AuthorMuller, Anthony B.
Saline water conversion -- Reverse osmosis process.
Committee ChairEvans, Daniel D.
MetadataShow full item record
PublisherThe University of Arizona.
RightsCopyright © is held by the author. Digital access to this material is made possible by the University Libraries, University of Arizona. Further transmission, reproduction or presentation (such as public display or performance) of protected items is prohibited except with permission of the author.
AbstractThe replacement of solutes in a saline solution by a replacer chemical across an osmotic membrane, and the subsequent removal of the chemical by virtue of its special removal characteristics, comprises salt replacement desalination. Any of a number of removal processes may be coupled to the replacement step, the process being determined by characteristics of the replacer. Ultrafiltration is examined as a removal process with sucrose as the replacer chemical. A theoretical treatment of osmotic flow across semipermeable membranes is presented in terms of phenomenological and first-order transport equations. The pore flow and solution-diffusion models of the transport kinetics of such osmotic flows are derived. An experimental examination of the ultrafiltration of sucrose shows that higher flux membranes operated at lower pressures than reverse osmosis offer comparable product fluxes. Such a system would, thus, not require the high-pressure apparatus required for reverse osmosis. Experimental results also show that a constant separation relationship exists between concentrate and permiate at operating pressures above the osmotic pressure of the retinate, and that the separation characteristics of membranes of different cutoff levels with solutes of molecular weight well below the cutoff level being filtered are similar. These findings indicate that salt replacement with ultrafiltration has strong possibilities for development as a large-scale desalination method.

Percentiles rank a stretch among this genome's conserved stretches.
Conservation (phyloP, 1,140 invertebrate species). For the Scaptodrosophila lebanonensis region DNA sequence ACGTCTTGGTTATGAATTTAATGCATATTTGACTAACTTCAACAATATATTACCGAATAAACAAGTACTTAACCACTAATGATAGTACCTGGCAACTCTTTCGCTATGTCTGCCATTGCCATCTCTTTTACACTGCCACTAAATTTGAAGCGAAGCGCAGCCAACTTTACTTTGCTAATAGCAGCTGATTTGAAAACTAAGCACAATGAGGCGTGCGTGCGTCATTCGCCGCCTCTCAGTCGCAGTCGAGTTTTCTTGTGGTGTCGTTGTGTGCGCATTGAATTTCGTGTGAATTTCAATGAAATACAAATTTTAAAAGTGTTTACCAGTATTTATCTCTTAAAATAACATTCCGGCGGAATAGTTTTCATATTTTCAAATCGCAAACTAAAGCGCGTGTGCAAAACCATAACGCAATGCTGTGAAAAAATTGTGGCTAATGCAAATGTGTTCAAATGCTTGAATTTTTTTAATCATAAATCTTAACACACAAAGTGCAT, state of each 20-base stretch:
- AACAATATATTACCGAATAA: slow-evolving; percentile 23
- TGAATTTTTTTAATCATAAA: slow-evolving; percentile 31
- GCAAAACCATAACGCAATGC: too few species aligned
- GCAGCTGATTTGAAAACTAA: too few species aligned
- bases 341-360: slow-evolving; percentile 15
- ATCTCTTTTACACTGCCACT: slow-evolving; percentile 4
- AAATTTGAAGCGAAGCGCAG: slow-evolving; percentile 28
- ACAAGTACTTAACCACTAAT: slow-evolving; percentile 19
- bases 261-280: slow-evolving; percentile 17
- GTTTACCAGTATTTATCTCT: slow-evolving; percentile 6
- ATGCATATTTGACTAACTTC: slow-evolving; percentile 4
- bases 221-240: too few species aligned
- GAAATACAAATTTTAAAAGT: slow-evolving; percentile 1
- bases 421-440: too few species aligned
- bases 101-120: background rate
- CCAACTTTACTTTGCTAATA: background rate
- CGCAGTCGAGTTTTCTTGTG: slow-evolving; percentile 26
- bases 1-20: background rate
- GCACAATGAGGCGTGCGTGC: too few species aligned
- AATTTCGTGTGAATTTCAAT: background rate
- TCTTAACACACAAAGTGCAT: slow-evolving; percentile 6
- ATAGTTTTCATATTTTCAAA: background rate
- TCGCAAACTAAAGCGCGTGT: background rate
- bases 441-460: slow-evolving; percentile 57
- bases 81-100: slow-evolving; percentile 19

Degree ProgramHydrology and Water Resources